- About three-fourths of the U.S. population has an eating pattern that is low in vegetables, fruits, dairy and oils.
- More than half of the U.S. population is meeting or exceeding total grain and total protein recommendations, but not consuming the best sources of these food groups.
- Most Americans exceed recommendations for added sugars, saturated fats and sodium.
- More than two-thirds of all adults and nearly one-third of all children and youth in the United States are eating too many calories and are either overweight or obese.
What is the cause of these concerning statistics?
A reliance on the convenience of the Standard American Diet (SAD) is causing these outcomes. We hope you’re not part of these stats and are here to help you beat the odds!
SAD consists primarily of processed foods including refined cereals, refined sugars, refined vegetable oils, fatty meats and salt. It falls short of foods in their whole, natural state such as vegetables, fruits, lean proteins, whole grains, legumes, and nuts and seeds.
According to The American Journal of Clinical Nutrition, SAD is responsible for driving up the rates of chronic diseases such as high blood pressure, diabetes and obesity. These diseases typically afflict 50-65 percent of the adult population—making them the single largest cause of death in the United States. 
Scientists, and those in the health care profession, tend to cite a single food type as the main cause of each chronic disease (i.e. saturated fat causes heart disease and salt causes high blood pressure). However, evidence gathered over the past 30 years indicates that virtually all “diseases of civilization” are caused by a number of dietary factors, combined with our environment and our genes. 
In comparison, chronic diseases are rare or nonexistent in hunter-gatherer communities and among other less Westernized people. 
Take for example, the inhabitants of the five Blue Zones which are home to some of the oldest—and healthiest people in the world. While spread all over the globe, members of these communities live in a way that emphasizes community, the importance of mental health and exercise, and a diet free from processed foods.
Small changes to our food choices can make a big difference
Making changes to the way we eat can be confusing, overwhelming and downright frustrating.
That’s why it’s important to stay focused on progress over perfection. Every food choice is an opportunity to make a choice that, over the long term, is better for our bodies.
Here are simple ideas to help you start making lasting changes:
Focus on whole foods
Your personalized food list will rank the best fruits, vegetables, whole grains, lean proteins, nuts, seeds and legumes for your body.
Be sure to incorporate as many of these sources into your meal planning since no one food will meet all of your daily nutritional needs. It can be fun to try new recipes or change up your favorites based on your food list and on the food groups you may need more of.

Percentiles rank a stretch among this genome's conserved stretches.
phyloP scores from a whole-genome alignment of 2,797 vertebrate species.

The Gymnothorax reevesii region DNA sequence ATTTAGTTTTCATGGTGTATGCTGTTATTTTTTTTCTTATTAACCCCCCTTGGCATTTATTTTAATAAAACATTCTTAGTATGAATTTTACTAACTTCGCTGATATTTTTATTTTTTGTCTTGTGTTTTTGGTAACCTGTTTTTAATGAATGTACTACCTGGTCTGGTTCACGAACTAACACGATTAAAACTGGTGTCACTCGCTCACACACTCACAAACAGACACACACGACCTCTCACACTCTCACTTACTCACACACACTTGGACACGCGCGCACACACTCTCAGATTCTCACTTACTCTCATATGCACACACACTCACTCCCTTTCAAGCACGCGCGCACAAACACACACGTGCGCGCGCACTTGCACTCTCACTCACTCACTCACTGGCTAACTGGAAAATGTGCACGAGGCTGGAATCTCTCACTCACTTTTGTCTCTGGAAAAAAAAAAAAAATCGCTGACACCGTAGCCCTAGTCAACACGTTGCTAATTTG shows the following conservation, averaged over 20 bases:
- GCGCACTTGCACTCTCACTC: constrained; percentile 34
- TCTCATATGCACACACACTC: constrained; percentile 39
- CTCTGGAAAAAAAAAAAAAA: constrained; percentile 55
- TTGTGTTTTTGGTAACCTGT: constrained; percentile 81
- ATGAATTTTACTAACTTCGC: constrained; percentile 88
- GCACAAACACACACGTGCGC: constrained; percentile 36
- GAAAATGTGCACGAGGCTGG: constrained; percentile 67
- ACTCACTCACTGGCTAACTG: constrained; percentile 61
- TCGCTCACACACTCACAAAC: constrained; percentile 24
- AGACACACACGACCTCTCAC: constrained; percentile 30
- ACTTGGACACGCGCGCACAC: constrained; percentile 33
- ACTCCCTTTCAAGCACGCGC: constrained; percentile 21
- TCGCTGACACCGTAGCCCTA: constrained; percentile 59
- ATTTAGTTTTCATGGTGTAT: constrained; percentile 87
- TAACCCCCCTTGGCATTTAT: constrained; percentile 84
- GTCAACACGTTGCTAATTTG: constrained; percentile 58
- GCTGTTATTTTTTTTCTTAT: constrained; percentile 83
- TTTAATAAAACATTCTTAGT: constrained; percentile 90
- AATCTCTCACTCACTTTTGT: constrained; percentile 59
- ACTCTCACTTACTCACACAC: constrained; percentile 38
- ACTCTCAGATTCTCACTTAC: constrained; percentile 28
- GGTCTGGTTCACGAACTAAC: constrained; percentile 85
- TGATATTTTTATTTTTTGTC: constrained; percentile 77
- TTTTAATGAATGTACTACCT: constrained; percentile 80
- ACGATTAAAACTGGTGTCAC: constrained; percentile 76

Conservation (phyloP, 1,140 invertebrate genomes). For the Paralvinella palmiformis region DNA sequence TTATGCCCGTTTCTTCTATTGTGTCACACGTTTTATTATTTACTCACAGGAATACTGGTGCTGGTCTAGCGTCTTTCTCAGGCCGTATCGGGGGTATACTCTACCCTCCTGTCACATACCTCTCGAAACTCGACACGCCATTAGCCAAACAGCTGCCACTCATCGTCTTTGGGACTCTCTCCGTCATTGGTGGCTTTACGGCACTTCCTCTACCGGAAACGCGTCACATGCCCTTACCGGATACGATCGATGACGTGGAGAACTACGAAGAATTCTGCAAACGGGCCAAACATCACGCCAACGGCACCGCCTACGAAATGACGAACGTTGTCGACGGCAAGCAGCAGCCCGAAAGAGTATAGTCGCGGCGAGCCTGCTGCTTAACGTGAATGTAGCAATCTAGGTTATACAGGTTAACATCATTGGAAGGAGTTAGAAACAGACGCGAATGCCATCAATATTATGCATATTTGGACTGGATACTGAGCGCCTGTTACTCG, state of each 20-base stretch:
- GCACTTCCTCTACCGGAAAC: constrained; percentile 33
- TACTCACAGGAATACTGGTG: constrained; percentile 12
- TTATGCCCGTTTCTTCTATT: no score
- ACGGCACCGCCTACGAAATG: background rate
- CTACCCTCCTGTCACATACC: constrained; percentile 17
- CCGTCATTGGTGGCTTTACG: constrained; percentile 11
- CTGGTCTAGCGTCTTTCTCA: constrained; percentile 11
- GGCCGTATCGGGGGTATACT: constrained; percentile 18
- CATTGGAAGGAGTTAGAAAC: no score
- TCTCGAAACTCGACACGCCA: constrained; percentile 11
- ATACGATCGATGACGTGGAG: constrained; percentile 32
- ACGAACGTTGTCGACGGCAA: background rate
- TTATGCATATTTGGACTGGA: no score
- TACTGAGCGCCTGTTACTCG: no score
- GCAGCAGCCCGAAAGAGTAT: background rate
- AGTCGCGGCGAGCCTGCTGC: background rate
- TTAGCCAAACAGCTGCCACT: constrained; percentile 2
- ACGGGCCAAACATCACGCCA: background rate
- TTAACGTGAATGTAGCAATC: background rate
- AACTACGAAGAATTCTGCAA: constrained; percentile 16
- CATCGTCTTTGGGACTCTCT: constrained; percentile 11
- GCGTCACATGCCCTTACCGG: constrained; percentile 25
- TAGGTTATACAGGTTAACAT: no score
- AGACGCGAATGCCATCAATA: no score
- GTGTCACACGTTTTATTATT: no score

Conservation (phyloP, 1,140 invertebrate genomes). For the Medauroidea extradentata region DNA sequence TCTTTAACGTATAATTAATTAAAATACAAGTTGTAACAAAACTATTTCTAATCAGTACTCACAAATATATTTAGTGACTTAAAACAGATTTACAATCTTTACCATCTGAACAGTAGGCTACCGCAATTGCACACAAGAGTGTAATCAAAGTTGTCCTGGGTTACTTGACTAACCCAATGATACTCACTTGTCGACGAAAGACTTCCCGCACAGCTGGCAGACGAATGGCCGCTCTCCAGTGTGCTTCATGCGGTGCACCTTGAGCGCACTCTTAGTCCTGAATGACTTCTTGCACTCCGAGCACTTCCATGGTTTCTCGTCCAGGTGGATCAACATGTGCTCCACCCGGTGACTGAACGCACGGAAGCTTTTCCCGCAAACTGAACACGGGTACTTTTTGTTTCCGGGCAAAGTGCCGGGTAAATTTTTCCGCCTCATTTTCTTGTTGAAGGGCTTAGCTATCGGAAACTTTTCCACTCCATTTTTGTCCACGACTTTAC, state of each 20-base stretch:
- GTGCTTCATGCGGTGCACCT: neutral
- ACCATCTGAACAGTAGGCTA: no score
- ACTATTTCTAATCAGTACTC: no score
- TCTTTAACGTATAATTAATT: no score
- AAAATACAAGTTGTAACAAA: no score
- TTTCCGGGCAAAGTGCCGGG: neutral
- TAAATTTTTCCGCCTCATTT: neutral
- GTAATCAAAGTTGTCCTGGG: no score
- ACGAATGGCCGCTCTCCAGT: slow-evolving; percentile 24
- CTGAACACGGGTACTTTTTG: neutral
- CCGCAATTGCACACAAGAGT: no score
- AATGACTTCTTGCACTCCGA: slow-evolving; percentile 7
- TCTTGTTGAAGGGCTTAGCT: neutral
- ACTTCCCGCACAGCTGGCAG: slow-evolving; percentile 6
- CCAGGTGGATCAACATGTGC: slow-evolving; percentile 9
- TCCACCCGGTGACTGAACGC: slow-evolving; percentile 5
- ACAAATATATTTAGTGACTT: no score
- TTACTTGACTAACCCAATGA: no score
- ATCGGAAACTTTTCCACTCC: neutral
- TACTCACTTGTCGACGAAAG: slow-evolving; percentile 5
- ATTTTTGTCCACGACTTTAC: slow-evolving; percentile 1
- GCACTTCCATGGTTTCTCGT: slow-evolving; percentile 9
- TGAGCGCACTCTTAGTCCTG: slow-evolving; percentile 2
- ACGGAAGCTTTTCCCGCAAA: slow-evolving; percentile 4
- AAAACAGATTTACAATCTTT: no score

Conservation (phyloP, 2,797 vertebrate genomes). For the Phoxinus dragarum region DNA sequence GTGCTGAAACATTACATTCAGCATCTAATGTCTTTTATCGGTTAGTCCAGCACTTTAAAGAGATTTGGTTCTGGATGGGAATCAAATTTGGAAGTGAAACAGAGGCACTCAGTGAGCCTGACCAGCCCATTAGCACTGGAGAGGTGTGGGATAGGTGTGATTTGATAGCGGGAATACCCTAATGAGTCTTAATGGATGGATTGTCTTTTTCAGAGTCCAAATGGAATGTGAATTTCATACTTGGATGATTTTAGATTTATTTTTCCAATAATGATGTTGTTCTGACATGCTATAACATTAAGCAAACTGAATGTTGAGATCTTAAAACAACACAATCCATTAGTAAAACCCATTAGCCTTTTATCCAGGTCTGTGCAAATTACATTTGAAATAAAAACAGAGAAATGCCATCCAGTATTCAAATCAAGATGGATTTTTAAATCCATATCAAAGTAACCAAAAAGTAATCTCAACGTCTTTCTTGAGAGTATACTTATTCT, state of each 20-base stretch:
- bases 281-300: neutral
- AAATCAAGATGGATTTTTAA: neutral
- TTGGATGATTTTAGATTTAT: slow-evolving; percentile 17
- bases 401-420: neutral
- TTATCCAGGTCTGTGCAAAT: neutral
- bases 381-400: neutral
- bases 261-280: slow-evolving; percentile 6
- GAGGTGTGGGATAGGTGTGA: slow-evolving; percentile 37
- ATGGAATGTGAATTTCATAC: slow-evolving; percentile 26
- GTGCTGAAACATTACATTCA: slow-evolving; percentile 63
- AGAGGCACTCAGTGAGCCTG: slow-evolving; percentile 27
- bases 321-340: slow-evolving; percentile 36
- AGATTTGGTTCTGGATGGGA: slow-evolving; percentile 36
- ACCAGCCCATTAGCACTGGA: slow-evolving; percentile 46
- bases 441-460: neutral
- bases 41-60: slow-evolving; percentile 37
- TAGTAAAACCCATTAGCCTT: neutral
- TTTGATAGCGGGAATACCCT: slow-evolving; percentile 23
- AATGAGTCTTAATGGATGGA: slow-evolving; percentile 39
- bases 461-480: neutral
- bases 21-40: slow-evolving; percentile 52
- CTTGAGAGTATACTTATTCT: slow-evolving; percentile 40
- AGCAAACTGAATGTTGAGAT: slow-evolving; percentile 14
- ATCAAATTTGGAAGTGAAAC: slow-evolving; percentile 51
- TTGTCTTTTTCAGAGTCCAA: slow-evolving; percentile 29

Make personal health a priority
There is no way around it. Make time to meal plan, grocery shop and cook all of your meals—including lunch!
Setting time aside each week to cook in batches is a real time saver. Simply fire up the oven over the course of an afternoon to roast vegetables and proteins while a big pot of soup or stew simmers on the stove.
Knowing you have options in the fridge that require a quick re-heat, and virtually no clean up, can eliminate the temptation to pick up a pizza after a long day at work.
Shop the perimeter
Running into the store to pick up something for dinner?
One of the easiest ways to avoid the temptation of processed foods, which are staples of the SAD diet, is to shop the perimeter. With your personalized food list in hand, select the whole food options from the produce, meat, and dairy sections that have been identified as the best sources for your unique set of genes.
Be prepared when on the go
When fast food is the only option, select a chain that offers full-portion, fresh salads and add in a protein. Avoid fried foods or sugary beverages. Instead, order the side of sliced fruit. If your body has an easier time metabolizing caffeine, opt for the unsweetened iced tea. If not, go for the bottle of water.
Also, as tempting and affordable as they may seem, stay away from buffets and all-you-can-eat specials! These make it very easy to overeat.
According to the U.S. Department of Agriculture, we spend on average two-and-a-half hours a day eating. Many of us are eating while we’re working, driving, streaming or on our phones. When we’re multi-tasking, we're not fully aware of what we're eating, and the amount of calories we’re consuming. This trend of mindless eating may be contributing to the national obesity epidemic and other health issues. 
At your next meal, challenge yourself to be fully present. Turn off all electronics and really try to chew and taste your food. You may find that your feel fuller, faster. And if you are sharing a meal with someone, you may enjoy a more engaging conversation!
Our food and our family tree
In addition to our food choices, our genes also impact our health. It’s important to consider both your food choices, and your family tree, when making changes to your eating patterns.
Our science can provide you with both pieces of this nutrition equation. Click here to take a look at a sample personalized nutrition report and food list.
1. Health.gov, Current Eating Patterns in the United States
2. The American Journal of Clinical Nutrition, Origins and evolution of the Western diet: health implications for the 21st century
3. Harvard Health Publishing/Harvard Medical School, “8 steps to mindful eating”